LinkedIn unveils major design overhaul, including the introduction of Stories

A warm colour palette and simpler, more streamlined interface are designed to reflect the brand’s “inclusive and welcoming community”.

25 September 2020
Reading Time
2 minute read


LinkedIn has unveiled its first major redesign in five years. With over 700 million users globally, it is the world’s largest professional network, and the new-look website and app are, according to the company, designed to “put the community front and centre”, particularly during the current Covid-19 climate.

Arguably the biggest change is the introduction of Stories. While Stories are nothing new to social media, LinkedIn says in its statement that it “took the time to understand how this format fits in the professional context”. The new tool allows members to connect more personally and less formally with their peers and connections, replacing the “essential water-cooler moments” that we’ve lost in this era of Covid-19.

The new LinkedIn also offers members a new way to let others know they’re open to work, again a sadly much-needed feature in our current economy. The design team has launched “Open to Work,” a simple profile photo frame that says you’re looking for your next opportunity. According to the team, nearly 2.5 million members have adopted the frame.

And in a third major change, the updated LinkedIn offers new ways to launch a video call over Microsoft Teams, BlueJeans by Verizon, or Zoom directly from a message thread.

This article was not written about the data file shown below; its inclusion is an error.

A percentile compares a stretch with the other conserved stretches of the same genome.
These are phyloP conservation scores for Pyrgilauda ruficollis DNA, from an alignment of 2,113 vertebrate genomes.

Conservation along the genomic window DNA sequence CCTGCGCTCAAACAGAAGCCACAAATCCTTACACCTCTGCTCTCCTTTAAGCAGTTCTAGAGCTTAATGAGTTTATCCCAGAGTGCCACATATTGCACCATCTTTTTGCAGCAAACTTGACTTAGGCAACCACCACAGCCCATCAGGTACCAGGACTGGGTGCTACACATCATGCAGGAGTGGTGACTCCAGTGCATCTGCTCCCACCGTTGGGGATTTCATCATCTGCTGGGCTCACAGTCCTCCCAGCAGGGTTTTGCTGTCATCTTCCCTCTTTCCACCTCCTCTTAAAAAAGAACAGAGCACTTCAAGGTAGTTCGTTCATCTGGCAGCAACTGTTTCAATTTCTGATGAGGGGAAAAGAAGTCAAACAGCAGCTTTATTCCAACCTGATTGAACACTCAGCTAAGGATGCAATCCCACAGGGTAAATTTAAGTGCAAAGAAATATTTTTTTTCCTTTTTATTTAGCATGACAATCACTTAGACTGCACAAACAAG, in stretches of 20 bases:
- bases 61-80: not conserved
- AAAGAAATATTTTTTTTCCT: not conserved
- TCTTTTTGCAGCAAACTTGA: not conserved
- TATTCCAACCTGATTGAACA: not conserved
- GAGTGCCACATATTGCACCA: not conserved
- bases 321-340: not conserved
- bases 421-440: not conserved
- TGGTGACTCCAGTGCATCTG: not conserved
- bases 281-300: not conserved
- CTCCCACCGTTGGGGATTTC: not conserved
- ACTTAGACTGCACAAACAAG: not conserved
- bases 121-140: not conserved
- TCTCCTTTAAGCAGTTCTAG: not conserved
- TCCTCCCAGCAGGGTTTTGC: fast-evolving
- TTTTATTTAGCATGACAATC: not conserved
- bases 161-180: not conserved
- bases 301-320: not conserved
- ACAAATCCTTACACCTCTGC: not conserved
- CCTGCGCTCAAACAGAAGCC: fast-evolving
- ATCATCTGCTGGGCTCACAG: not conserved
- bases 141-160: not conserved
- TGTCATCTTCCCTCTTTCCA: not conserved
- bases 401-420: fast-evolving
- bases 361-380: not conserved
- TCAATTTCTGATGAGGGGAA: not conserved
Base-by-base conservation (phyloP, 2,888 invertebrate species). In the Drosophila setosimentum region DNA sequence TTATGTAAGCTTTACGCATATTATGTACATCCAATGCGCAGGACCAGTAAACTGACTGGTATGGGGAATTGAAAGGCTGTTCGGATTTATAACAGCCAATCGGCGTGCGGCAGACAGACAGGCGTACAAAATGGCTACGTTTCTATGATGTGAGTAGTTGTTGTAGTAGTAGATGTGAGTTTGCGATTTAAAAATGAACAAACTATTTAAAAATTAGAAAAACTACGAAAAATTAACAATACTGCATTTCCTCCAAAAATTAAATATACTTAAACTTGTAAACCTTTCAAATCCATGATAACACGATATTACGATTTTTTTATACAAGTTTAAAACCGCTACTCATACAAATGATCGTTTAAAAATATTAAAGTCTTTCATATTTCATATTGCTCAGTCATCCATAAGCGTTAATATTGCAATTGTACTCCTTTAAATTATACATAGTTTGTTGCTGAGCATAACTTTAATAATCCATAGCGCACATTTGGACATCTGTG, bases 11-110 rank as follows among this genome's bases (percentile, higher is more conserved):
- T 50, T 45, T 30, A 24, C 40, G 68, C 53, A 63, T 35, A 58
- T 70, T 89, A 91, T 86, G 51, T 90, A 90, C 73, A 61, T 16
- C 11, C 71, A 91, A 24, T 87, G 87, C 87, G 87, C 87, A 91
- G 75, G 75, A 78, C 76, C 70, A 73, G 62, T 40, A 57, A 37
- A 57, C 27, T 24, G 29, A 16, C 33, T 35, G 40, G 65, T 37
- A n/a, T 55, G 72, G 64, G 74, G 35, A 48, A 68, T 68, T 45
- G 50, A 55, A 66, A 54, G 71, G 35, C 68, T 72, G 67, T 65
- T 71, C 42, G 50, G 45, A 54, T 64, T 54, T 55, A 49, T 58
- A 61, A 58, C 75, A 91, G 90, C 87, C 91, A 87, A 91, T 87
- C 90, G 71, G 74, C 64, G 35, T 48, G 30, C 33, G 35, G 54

Aside from these more functional changes, the designers have evolved the visual sides of things as well. As senior director of product design Joann Wu wrote in a separate post, the redesign introduces a “warm colour palette with foundational canvas hues, and blue and green accents”, with a view to making the interface “softer and friendlier”. The look and feel is also more streamlined with the addition of more white space and fewer divider lines and decorative icons.

Inclusivity is also at the forefront of this design overhaul. Layout decisions and elements that allow for text scaling, bigger touch targets, and increased contrast for readability mean that the new LinkedIn experience meets high accessibility standards. The brand has also developed new illustrations that, according to Wu, “capture a wide range of different professional fields and industries beyond tech, and represent people with different abilities and ethnic backgrounds, bringing to life our vibrant community”.

The company also said it would be gradually introducing the new design to members around the world over the next few months. There will also be further changes, including a dark mode, while the new design will be integrated across all LinkedIn products for a more consistent experience.

GalleryLinkedIn: App and website redesign (Copyright © LinkedIn, 2020)

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LinkedIn: App and website redesign (Copyright © LinkedIn, 2020)

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Matt Alagiah

Matt joined It’s Nice That as editor in October 2018 and became editor-in-chief in September 2020. He was previously executive editor at Monocle magazine. Drop him a line with ideas and suggestions, or simply to say hello.

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